19:1-37 laws. - There are some ceremonial precepts in this chapter, but most of these precepts are binding on us, for they are explanations of the ten commandments. It is required that Israel be a holy people, because the God of Israel is a holy God, ver. 2. To teach real separation from the world and the flesh, and entire devotedness to God. This is now the law of Christ; may the Lord bring every thought within us into obedience to it! Children are to be obedient to their parents, ver. 3. The fear here required includes inward reverence and esteem, outward respect and obedience, care to please them and to make them easy. God only is to be worshipped, ver. 4. Turn not from the true God to false ones, from the God who will make you holy and happy, to those that will deceive you, and make you for ever miserable. Turn not your eyes to them, much less your heart. They should leave the gleanings of their harvest and vintage for the poor, ver. 9. Works of piety must be always attended with works of charity, according to our ability. We must not be covetous, griping, and greedy of every thing we can lay claim to, nor insist upon our right in all things. We are to be honest and true in all our dealings, ver. 11. Whatever we have in the world, we must see that we get it honestly, for we cannot be truly rich, or long rich, with that which is not so. Reverence to the sacred name of God must be shown, ver. 12. We must not detain what belongs to another, particularly the wages of the hireling, ver. 13. We must be tender of the credit and safety of those that cannot help themselves, ver. 14. Do no hurt to any, because they are unwilling or unable to avenge themselves. We ought to take heed of doing any thing which may occasion our weak brother to fall. The fear of God should keep us from doing wrong things, though they will not expose us to men's anger. Judges, and all in authority, are commanded to give judgment without partiality, ver. 15. To be a tale-bearer, and to sow discord among neighbours, is as bad an office as a man can put himself into. We are to rebuke our neighbour in love, ver. 17. Rather rebuke him than hate him, for an injury done to thyself. We incur guilt by not reproving; it is hating our brother. We should say, I will do him the kindness to tell him of his faults. We are to put off all malice, and to put on brotherly love, ver. 18. We often wrong ourselves, but we soon forgive ourselves those wrongs, and they do not at all lessen our love to ourselves; in like manner we should love our neighbour. We must in many cases deny ourselves for the good of our neighbour. Ver. 31: For Christians to have their fortunes told, to use spells and charms, or the like, is a sad affront to God. They must be grossly ignorant who ask, What harm is there in these things? Here is a charge to young people to show respect to the aged, ver. 32. Religion teaches good manners, and obliges us to honour those to whom honour is due. A charge was given to the Israelites to be very tender of strangers, ver. 33. Strangers, and the widows and fatherless, are God's particular care. It is at our peril, if we do them any wrong. Strangers shall be welcome to God's grace; we should do what we can to recommend religion to them. Justice in weights and measures is commanded, ver. 35. We must make conscience of obeying God's precepts. We are not to pick and choose our duty, but must aim at standing complete in all the will of God. And the nearer our lives and tempers are to the precepts of God's law, the happier shall we be, and the happier shall we make all around us, and the better shall we adorn the gospel.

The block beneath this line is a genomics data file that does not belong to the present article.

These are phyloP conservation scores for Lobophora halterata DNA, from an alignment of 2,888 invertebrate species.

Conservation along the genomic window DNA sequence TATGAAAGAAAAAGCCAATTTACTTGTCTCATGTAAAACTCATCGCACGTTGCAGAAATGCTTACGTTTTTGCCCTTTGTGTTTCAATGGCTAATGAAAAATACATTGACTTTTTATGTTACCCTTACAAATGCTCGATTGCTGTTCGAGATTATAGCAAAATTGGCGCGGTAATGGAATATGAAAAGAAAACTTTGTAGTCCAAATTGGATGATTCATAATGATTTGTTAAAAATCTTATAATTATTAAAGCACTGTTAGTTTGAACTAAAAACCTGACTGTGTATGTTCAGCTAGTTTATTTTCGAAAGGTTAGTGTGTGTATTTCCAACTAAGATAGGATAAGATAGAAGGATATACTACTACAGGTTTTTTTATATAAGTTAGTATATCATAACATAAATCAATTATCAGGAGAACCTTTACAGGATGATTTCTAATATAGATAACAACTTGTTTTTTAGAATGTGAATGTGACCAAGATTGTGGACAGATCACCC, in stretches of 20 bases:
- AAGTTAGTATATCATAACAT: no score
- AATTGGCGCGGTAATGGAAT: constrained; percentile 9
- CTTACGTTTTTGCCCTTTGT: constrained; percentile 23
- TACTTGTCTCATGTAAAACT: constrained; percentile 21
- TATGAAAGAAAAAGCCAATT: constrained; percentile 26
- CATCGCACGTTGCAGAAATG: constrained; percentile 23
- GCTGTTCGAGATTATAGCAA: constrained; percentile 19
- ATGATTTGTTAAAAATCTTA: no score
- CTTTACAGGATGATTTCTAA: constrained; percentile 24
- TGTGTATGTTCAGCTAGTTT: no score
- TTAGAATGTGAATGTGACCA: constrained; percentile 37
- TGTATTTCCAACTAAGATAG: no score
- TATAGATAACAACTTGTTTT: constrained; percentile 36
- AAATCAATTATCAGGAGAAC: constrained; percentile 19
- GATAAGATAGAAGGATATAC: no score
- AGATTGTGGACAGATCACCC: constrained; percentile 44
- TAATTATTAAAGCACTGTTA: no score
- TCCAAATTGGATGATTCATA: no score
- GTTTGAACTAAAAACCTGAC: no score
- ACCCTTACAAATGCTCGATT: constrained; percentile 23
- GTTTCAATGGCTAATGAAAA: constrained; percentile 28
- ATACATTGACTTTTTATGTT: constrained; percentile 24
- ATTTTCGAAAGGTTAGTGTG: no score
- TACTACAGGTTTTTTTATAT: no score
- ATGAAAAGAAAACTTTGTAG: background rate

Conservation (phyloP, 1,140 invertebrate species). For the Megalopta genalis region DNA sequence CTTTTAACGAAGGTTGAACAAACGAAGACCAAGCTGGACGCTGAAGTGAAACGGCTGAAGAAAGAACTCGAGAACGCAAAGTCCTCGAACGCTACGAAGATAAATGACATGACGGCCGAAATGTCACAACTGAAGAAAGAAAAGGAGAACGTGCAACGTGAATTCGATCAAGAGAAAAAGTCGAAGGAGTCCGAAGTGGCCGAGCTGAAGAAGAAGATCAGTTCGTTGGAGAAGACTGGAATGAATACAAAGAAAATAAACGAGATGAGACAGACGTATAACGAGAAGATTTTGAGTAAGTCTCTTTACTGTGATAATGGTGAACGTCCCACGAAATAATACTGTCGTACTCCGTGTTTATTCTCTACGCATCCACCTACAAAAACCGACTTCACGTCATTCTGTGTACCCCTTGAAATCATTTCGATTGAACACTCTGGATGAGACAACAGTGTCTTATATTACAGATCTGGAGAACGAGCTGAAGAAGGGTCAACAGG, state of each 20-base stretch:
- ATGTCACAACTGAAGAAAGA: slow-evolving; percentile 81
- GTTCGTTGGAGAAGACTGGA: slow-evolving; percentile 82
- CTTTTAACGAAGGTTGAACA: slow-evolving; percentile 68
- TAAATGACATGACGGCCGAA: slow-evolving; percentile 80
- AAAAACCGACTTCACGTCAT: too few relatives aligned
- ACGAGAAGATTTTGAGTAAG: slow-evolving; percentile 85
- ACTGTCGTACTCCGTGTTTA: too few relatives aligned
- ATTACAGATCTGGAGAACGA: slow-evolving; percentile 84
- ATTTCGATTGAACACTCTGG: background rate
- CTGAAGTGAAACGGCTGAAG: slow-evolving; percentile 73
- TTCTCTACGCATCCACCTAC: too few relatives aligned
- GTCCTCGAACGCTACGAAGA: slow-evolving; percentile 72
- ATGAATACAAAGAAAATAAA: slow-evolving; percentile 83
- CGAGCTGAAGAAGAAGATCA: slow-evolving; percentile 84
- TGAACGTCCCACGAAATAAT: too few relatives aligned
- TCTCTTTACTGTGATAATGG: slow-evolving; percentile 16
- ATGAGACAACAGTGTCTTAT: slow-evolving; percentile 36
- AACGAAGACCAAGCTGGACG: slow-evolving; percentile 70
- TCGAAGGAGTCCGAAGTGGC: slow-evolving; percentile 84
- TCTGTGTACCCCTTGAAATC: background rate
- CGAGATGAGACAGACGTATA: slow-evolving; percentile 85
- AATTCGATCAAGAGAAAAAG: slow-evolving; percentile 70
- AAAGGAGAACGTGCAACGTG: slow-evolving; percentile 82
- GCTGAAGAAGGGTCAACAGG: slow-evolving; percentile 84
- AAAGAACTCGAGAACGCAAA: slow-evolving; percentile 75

19. Thou shalt not let thy cattle gender with a diverse kind—This prohibition was probably intended to discourage a practice which seemed to infringe upon the economy which God has established in the animal kingdom.
thou shalt not sow thy field with mingled seed—This also was directed against an idolatrous practice, namely, that of the ancient Zabians, or fire-worshippers, who sowed different seeds, accompanying the act with magical rites and invocations; and commentators have generally thought the design of this and the preceding law was to put an end to the unnatural lusts and foolish superstitions which were prevalent among the heathen. But the reason of the prohibition was probably deeper: for those who have studied the diseases of land and vegetables tell us, that the practice of mingling seeds is injurious both to flowers and to grains. "If the various genera of the natural order Gramineæ, which includes the grains and the grasses, should be sown in the same field, and flower at the same time, so that the pollen of the two flowers mix, a spurious seed will be the consequence, called by the farmers chess. It is always inferior and unlike either of the two grains that produced it, in size, flavor, and nutritious principles. Independently of contributing to disease the soil, they never fail to produce the same in animals and men that feed on them" [Whitlaw].
neither shall a garment mingled of linen and woollen come upon thee—Although this precept, like the other two with which it is associated, was in all probability designed to root out some superstition, it seems to have had a further meaning. The law, it is to be observed, did not prohibit the Israelites wearing many different kinds of cloths together, but only the two specified; and the observations and researches of modern science have proved that "wool, when combined with linen, increases its power of passing off the electricity from the body. In hot climates, it brings on malignant fevers and exhausts the strength; and when passing off from the body, it meets with the heated air, inflames and excoriates like a blister" [Whitlaw]. (See Eze 44:17, 18).